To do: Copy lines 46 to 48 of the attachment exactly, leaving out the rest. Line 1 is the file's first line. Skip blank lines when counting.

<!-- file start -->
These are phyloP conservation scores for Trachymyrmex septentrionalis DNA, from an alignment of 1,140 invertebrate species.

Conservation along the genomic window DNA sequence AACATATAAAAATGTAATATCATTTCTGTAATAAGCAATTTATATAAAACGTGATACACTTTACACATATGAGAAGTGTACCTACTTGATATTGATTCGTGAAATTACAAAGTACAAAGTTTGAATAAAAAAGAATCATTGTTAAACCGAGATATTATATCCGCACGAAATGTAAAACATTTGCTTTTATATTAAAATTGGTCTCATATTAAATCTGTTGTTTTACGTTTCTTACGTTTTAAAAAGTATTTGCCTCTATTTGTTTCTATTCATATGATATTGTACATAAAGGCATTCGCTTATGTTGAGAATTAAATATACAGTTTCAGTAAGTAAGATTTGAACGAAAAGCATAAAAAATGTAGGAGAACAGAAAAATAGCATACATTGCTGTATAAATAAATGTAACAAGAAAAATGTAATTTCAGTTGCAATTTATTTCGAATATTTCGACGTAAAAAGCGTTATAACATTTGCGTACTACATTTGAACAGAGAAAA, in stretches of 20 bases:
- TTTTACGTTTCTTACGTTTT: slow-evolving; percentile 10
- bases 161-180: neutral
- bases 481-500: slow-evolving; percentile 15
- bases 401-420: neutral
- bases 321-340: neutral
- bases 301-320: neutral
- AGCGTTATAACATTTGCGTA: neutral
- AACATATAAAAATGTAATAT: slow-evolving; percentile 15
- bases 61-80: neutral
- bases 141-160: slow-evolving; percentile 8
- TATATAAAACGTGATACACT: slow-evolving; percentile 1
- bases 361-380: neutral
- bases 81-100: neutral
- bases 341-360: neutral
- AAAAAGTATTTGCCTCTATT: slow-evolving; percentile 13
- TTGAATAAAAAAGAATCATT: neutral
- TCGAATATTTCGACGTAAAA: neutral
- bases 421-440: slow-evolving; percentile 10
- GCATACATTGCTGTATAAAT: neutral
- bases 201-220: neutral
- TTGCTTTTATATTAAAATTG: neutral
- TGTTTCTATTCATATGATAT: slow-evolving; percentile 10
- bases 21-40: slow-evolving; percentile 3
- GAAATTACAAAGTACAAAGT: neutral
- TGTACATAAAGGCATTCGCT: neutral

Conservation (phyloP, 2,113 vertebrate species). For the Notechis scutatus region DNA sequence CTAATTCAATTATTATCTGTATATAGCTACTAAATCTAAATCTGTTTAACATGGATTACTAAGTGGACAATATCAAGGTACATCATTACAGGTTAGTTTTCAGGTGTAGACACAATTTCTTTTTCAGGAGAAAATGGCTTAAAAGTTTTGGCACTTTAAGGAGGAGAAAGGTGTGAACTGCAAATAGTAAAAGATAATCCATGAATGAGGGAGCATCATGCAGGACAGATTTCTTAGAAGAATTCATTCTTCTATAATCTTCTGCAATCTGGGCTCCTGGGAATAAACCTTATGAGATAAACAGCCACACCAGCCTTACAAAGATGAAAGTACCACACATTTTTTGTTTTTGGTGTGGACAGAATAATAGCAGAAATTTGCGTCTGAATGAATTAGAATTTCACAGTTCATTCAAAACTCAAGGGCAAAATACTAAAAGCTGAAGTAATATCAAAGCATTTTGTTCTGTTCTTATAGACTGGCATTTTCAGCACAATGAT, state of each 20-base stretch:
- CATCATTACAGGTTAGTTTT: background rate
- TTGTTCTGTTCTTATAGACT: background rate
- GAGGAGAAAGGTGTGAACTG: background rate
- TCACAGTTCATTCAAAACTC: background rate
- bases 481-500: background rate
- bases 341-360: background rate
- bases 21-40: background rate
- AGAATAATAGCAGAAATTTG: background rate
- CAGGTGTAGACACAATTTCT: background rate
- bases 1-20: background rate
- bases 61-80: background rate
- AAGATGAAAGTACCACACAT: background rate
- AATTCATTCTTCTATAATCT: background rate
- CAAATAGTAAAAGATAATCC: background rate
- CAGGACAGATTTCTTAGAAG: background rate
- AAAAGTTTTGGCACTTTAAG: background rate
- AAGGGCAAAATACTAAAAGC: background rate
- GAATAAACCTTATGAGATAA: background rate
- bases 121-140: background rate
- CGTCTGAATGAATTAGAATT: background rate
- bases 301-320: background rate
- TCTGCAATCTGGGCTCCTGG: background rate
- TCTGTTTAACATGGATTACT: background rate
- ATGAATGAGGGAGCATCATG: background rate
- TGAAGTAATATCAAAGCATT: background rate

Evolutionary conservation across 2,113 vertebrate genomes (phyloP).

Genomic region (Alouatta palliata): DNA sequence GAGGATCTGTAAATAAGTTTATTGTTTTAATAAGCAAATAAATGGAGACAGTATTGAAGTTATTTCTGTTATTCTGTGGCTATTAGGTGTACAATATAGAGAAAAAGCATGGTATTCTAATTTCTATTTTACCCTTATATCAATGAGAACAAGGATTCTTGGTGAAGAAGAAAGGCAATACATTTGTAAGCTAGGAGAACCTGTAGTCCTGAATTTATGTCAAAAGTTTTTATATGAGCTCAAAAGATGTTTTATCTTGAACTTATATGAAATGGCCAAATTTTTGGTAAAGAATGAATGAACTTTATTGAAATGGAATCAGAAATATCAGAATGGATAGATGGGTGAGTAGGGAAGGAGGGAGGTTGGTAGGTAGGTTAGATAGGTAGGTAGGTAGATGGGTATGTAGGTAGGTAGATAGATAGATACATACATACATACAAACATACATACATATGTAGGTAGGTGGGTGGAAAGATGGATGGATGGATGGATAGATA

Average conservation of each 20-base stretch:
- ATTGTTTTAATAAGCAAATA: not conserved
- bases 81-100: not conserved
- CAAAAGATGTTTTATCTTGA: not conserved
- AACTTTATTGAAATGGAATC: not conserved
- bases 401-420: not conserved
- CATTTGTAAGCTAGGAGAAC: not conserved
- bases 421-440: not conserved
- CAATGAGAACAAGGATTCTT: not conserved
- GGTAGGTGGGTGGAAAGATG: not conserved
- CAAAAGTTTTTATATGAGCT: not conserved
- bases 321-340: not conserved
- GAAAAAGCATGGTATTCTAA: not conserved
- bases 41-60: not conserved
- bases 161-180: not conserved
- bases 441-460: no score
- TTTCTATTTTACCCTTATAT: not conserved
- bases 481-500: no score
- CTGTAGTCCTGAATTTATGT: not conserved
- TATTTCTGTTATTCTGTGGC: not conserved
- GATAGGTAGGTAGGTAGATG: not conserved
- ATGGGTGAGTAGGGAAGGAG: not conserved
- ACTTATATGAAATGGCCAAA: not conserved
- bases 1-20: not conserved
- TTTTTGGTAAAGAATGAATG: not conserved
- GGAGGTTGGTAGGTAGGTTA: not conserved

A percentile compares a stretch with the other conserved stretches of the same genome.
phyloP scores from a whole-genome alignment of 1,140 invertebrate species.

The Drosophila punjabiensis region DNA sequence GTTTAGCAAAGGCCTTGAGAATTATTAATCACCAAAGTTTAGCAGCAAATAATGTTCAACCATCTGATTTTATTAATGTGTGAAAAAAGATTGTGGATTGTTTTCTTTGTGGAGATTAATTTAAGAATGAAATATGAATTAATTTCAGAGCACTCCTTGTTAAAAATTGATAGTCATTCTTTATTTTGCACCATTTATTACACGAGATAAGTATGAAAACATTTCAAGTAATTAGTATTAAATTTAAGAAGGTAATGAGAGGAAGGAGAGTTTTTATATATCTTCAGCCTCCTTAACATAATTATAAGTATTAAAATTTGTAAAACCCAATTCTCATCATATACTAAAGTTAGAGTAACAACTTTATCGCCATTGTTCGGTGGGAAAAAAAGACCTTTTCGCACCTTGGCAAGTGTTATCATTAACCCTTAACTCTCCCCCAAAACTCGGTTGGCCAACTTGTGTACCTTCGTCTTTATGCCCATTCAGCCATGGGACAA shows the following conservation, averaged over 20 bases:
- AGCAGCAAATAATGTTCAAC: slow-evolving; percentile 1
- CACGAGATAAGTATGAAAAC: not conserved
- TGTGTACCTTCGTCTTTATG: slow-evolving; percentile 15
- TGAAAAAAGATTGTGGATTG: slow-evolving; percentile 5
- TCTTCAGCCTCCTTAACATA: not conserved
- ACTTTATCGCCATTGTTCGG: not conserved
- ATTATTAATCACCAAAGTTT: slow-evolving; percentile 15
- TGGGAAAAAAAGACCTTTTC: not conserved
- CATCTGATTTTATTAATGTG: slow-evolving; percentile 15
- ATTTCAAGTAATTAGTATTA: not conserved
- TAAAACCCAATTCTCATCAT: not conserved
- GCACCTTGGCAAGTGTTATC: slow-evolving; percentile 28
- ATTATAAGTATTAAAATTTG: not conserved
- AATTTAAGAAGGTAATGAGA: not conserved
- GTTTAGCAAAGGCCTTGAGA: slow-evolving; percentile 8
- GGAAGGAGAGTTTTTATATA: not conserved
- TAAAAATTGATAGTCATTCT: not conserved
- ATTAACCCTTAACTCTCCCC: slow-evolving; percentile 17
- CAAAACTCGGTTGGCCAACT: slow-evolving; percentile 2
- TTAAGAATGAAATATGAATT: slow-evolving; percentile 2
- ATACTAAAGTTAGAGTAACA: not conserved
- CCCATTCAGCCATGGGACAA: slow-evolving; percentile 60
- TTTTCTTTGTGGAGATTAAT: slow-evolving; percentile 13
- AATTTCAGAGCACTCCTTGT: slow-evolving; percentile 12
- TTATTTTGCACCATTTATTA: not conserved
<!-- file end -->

- GAATAAACCTTATGAGATAA: background rate
- bases 121-140: background rate
- CGTCTGAATGAATTAGAATT: background rate